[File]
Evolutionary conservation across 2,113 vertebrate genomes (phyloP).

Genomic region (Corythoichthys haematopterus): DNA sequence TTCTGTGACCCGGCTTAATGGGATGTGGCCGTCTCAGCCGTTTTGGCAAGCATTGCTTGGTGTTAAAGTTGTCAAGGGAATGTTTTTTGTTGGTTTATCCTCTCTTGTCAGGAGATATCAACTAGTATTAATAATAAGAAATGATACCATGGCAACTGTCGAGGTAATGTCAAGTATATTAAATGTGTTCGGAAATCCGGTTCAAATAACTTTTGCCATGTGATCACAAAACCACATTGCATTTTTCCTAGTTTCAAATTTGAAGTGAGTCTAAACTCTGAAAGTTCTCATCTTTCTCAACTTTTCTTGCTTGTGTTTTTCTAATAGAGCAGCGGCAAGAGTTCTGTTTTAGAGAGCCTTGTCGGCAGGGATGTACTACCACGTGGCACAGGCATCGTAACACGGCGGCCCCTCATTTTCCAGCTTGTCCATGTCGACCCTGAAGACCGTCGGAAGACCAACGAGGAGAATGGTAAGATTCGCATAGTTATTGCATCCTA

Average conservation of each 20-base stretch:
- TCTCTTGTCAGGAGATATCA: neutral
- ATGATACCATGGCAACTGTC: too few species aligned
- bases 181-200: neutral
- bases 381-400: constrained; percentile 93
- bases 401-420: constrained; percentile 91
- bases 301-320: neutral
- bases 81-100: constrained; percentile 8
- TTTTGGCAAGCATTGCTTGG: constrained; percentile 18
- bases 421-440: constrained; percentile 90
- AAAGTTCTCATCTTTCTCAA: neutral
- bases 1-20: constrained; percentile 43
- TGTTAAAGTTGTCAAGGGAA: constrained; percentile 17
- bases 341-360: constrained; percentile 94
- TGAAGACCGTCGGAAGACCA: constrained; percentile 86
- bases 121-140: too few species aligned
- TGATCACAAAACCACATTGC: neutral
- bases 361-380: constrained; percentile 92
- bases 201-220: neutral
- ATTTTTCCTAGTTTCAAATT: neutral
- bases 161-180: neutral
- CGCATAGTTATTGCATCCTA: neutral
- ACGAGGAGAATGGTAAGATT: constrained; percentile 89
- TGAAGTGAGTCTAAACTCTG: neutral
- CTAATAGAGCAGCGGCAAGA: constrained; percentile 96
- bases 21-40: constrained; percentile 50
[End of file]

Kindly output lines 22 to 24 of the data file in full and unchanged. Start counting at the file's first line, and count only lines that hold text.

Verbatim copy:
- ATTTTTCCTAGTTTCAAATT: neutral
- bases 161-180: neutral
- CGCATAGTTATTGCATCCTA: neutral